Marcus also told himself that even if we do have some kind of reputation after death, how is that useful for us? You’ll be dead anyway. And do you respect most of the people you are surrounded by today? Well, in the future it’ll be these exact same kind of people around who may or may not remember your name. Is that really something to value?
By the way, this idea surprisingly similar to some of Buddha’s teachings. Buddha often told his students to meditate on the fact that everything in life was ever-changing and impermanent. If you want to know more about this, go read our summary of The Heart of the Buddha’s Teaching by Thich Nhat Hanh.
Marcus often reminded himself that he would soon be dead and anybody who ever knew him would also be dead. This gave him increased emotional stability and less desire for everybody’s approval.
3. Choose always to interpret what happens to you as beneficial in some way
Choose not to be harmed—and you won’t feel harmed. Don’t feel harmed—and you haven’t been.
Marcus recognized that each of us has a tremendous power in choosing how to interpret everything that happens to us. When something bad happens to us, we can choose not to feel like a victim. For example, if someone says some rude or hurtful words towards you, then you can choose to not let those words hurt you. You can choose to interpret what happens to you as not only harmless, but beneficial in some way.
When I was a kid, this truth seemed to be better taught than it is today. Today many groups in our culture are pushing us towards perpetually feeling like victims, but Marcus says we always have another choice, a better choice. And this ability to choose the meaning of what happens to us is the ultimate power that human beings have, the ultimate shield between the outside world and our innermost soul.
Things have no hold on the soul. They have no access to it, cannot move or direct it. It is moved and directed by itself alone. It takes the things before it and interprets them as it sees fit.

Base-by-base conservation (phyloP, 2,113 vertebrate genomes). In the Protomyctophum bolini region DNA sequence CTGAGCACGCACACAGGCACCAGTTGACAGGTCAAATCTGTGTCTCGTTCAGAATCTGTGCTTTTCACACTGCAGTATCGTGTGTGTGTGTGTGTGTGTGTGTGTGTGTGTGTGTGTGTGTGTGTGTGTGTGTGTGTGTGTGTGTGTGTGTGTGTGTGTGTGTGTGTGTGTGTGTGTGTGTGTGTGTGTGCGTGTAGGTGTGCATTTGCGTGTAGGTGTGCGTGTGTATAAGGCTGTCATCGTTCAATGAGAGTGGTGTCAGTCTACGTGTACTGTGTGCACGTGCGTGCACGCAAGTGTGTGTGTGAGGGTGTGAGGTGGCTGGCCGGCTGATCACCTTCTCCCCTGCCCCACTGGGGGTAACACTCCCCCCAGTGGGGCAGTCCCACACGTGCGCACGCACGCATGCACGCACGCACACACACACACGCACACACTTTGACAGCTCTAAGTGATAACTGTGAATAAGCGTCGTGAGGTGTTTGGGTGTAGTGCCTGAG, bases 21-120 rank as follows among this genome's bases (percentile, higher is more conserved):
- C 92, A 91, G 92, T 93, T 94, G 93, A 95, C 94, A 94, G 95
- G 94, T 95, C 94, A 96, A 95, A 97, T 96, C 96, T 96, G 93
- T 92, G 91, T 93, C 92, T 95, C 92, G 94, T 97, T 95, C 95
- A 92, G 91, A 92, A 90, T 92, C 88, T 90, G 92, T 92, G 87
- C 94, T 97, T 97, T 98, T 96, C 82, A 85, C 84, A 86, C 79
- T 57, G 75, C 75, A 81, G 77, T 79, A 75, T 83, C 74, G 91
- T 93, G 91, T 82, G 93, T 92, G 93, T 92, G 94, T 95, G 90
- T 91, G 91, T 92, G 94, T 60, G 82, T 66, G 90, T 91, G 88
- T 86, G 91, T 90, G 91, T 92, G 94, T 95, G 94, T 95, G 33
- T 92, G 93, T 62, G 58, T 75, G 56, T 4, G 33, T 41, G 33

Now, if you’re skeptical about this, then I don’t blame you. Well, to back up this idea, I’d like to share with you a quote from Holocaust survivor and psychologist Viktor Frankl. When Frankl was asked how he survived years inside the World War 2 concentration camps, he said:
“Everything can be taken from a man but one thing: the last of the human freedoms—to choose one’s attitude in any given set of circumstances, to choose one’s way.”– Viktor Frankl
Most of us will never experience anything close to the horrors that Viktor Frankl did, and thank God for that. Most of his family was murdered, his body was reduced to an abused skeleton and his friends around him were giving up and dying every day. Yet despite all that, he also says the ultimate human freedom is the freedom to choose. If you want to hear more of Viktor Frankl’s story, then go read our summary of his book Man’s Search for Meaning, a truly life-changing book.
When something happens to you, you always have the power to interpret it as harmful or harmless. This is similar to what Viktor Frankl wrote about his experiences in the WW2 concentration camps, when he said the last human freedom we have that cannot be taken away is our ability to choose our attitude and way in any circumstance.
4. Believe everything happens for a higher reason to withstand life’s catastrophes